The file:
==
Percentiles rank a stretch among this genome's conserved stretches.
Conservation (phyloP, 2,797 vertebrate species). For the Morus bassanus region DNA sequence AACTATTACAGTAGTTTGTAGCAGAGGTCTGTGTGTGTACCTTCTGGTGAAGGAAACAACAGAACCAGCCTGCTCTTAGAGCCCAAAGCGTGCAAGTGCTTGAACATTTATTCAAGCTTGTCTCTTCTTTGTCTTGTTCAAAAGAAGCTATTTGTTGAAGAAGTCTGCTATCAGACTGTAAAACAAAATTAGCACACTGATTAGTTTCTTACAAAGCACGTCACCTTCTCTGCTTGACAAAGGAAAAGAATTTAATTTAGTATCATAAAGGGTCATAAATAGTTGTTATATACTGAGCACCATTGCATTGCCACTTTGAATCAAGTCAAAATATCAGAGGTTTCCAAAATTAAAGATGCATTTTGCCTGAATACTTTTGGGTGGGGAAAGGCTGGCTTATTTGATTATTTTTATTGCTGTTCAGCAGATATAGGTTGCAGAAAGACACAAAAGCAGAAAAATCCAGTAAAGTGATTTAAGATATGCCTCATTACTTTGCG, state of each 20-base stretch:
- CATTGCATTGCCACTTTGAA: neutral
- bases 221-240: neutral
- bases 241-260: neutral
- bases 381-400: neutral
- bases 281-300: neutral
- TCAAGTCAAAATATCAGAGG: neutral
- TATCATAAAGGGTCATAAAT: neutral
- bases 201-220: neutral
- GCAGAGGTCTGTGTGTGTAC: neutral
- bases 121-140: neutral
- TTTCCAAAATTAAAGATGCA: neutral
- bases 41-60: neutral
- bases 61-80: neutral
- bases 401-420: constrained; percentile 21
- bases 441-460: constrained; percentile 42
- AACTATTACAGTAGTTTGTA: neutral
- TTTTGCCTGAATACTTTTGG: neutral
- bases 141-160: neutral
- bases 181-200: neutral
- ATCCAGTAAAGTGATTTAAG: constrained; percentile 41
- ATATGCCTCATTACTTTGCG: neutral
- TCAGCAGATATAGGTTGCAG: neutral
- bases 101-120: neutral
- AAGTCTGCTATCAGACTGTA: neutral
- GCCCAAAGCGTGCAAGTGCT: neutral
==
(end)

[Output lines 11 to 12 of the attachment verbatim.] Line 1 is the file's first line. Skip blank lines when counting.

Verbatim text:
- GCAGAGGTCTGTGTGTGTAC: neutral
- bases 121-140: neutral